Buff orpington chickens are a great breed of chicken if you're just starting your backyard flock, or if you are an experienced chicken owner. This breed is friendly, hardy and they make great egg layers.
History of Buff Orpingtons
William Cook who was a coachman in the city of Orpington in Kent, England, developed the breed of chicken we now call Orpingtons. England saw a rapid decline in popularity of raising chickens in the 1880s, what was once a common backyard animal became all together unfamiliar in the British suburbs. Cook became fascinated with the breeding potential of chickens and wanted to breed a chicken that could inspire everyday people to raise chickens again.
Cook combined large meat chicken breeds, and those that were excellent layers. His flock’s lineage consisted of three primary chicken breeds including the Minorca, Langshan, and Plymouth Rock chicken. What he ended up with was a large laying hen that could be used for meat as well. These birds were incomparably well mannered not to mention extremely productive.
What do Buff Orpingtons look like
Orpington chickens come in a variety of colors blue, lavender, black and of course buff. The Buff colored orpingtons are a creamy orangish color. They are a bit larger than many other laying hen breeds and they have deep pink waddles. Buff orpingtons have full fluffy plumage and sturdy stature. They are extremely beautiful stately birds when full grown.
Are Buff Orpingtons Good Egg Layers
Buff Orpingtons are excellent egg layers. They lay medium -large brown eggs typically. Orpingtons typically continue to lay year round unless they are under stress, or undergoing a typical molting phase.
Remember that due to unfavorably hot or cold weather, or stress all laying hens will occasionally stop laying. Creating a comfortable and healthy environment for your chickens is important to egg production and quality.
Buff Orpington Chicken Egg Production
Buff Orpingtons lay around 250-280 eggs per year. I typically get about five eggs per chicken per week when they are laying.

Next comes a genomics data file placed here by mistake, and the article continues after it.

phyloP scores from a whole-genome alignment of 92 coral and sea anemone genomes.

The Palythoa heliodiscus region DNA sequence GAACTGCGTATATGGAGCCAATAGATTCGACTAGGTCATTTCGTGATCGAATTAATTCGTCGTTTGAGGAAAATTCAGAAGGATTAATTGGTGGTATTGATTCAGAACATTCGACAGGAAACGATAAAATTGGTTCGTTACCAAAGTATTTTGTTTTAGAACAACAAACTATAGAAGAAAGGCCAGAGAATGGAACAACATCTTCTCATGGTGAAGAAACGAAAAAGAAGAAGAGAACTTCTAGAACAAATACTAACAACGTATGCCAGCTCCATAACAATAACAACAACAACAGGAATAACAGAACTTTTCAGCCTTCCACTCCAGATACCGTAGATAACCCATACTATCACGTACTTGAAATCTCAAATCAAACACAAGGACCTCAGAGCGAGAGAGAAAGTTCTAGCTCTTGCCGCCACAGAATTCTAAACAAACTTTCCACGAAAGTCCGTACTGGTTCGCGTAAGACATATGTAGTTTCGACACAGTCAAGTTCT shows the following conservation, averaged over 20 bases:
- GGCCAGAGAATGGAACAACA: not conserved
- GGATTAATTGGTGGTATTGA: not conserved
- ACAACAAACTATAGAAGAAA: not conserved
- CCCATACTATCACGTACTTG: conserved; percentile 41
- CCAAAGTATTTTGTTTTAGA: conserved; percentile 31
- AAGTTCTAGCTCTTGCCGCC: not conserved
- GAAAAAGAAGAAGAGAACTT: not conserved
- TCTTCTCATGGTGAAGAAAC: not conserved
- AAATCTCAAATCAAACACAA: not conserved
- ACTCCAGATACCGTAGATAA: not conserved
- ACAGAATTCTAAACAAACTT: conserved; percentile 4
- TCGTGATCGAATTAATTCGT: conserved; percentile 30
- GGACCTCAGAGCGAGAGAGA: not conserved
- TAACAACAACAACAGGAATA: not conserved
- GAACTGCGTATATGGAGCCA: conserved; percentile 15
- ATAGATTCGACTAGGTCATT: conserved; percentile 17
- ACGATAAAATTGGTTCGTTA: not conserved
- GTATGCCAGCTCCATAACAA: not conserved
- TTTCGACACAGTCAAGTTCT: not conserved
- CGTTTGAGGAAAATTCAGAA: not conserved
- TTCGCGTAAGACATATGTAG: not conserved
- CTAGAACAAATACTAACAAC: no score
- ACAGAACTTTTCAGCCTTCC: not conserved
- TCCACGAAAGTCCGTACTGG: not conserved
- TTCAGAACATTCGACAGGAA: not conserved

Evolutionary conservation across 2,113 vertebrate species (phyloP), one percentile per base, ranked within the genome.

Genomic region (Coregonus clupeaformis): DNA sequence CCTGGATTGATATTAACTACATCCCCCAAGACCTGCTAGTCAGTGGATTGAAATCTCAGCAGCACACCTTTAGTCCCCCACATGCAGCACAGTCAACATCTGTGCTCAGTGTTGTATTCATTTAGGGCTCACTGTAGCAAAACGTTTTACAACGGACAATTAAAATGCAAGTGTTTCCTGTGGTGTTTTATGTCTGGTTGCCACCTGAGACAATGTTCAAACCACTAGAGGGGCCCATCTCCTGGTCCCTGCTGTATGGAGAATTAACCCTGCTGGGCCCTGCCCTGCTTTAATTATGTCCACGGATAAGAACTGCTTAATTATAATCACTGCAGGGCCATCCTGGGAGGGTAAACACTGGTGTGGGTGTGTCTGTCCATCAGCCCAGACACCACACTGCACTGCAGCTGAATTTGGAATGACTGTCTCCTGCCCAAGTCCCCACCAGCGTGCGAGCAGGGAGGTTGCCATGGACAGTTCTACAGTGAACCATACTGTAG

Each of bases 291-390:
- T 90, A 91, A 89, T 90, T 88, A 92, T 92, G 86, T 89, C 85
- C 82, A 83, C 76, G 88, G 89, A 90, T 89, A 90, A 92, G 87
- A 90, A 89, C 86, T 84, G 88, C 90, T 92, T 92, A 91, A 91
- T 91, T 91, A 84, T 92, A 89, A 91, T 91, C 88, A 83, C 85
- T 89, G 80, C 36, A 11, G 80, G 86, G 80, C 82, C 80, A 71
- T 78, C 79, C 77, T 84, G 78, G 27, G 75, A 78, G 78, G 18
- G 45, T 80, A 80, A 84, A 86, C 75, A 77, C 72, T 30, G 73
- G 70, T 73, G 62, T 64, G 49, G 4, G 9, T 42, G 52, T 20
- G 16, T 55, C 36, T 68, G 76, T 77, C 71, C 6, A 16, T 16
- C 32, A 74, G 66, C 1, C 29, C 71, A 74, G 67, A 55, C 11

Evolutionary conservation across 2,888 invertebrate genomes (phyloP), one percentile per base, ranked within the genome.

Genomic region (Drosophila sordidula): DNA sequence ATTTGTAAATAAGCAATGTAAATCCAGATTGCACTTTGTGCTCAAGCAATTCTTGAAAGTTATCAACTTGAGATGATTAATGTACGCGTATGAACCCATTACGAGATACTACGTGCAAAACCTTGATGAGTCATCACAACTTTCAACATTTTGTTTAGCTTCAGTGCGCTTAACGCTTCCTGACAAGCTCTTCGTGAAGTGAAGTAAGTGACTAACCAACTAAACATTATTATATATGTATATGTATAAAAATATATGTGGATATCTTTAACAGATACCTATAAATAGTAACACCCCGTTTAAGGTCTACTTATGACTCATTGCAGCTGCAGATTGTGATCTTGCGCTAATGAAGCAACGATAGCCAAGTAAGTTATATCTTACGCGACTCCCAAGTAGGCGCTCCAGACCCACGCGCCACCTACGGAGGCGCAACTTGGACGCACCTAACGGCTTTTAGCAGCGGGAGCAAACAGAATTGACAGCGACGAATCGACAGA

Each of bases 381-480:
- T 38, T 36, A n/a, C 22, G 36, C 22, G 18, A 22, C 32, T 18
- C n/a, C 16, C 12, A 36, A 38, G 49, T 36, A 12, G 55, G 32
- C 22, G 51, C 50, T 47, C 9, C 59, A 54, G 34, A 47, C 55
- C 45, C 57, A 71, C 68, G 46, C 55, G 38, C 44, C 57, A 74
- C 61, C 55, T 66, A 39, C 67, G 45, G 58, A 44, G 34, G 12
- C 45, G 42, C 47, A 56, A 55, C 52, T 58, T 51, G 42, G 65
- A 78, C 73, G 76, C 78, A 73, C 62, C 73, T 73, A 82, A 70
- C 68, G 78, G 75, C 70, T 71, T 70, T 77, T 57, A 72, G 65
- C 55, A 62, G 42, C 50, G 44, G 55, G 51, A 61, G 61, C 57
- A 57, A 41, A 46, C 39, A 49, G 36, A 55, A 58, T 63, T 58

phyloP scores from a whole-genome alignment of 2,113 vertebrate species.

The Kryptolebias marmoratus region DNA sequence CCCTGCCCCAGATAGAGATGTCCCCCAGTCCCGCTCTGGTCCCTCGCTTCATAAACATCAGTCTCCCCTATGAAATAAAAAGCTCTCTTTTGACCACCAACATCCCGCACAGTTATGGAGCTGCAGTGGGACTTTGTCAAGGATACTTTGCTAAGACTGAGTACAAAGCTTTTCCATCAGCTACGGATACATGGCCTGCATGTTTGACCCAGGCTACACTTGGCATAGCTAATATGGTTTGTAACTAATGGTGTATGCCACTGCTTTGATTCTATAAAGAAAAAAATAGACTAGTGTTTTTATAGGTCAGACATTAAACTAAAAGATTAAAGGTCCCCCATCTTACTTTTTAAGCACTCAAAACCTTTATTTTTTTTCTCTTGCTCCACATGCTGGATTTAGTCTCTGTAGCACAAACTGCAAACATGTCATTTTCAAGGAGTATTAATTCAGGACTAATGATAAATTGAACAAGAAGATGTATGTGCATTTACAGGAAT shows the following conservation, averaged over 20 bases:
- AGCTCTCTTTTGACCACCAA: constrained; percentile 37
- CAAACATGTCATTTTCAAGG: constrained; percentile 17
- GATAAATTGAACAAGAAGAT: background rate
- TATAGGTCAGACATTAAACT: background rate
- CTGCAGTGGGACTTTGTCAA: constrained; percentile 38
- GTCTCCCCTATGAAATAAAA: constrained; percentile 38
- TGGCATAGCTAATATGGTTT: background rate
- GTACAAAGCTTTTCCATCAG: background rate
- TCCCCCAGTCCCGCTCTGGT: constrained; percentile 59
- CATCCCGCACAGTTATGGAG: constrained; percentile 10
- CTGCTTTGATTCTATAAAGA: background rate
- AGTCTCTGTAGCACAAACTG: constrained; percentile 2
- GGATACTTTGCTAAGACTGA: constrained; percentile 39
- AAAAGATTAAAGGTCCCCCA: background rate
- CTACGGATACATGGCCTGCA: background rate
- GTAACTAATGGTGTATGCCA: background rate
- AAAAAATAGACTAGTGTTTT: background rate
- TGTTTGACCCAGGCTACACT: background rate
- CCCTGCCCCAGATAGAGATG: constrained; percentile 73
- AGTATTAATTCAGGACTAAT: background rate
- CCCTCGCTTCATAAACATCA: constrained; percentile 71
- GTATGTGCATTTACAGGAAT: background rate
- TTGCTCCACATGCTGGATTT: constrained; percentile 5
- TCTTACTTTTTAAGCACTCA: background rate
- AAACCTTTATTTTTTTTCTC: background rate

How long until Buff Orpingtons start laying eggs
You can usually depend on most chickens including orpingtons to start laying eggs around the six-month mark. If they are not laying at this point consider if their feed has enough nutrients and specifically protein, or if they are possibly overcrowded or stressed in any way.
Buff Orpington Personality
One of the reasons that Buff Orpington chickens are so popular is their incredibly mild temperaments. Often called “lap chickens” they are extremely docile. Orpingtons are also a less noisy breed of chicken, making them perfect for small backyards that may be closer to neighbors.
Buff Orpingtons are extremely affectionate and love to be held, making them easy for handling and a great option for families with children.
Are Buff Orpingtons Cold Hardy
Orpington chickens in general are cold hardy. Although they do not have a short waddle which is typically indicative of chicken breeds that are bred specifically for cold weather, the orpington can undoubtedly tolerate freezing temperatures. One thing you may want to note is that although the birds can tolerate this cold weather, your egg production may take a hit. This is true for any egg layer. I recommend winterizing your chicken coop and taking extra special care of your birds during colder weather.
Is the Buff Orpington Chicken Right For You?
Buff orpingtons are an exceptional breed of chicken, one might even say they are the best chicken breed for a beginning backyard chicken owner. I have had excellent luck with Buff Orpingtons and continue to promote them to chicken novices and experienced chicken owners alike. They are friendly excellent egg producers and just generally low maintenance birds. If you have children or are looking for a chicken breed that is mellow yet productive, they just might be right for you!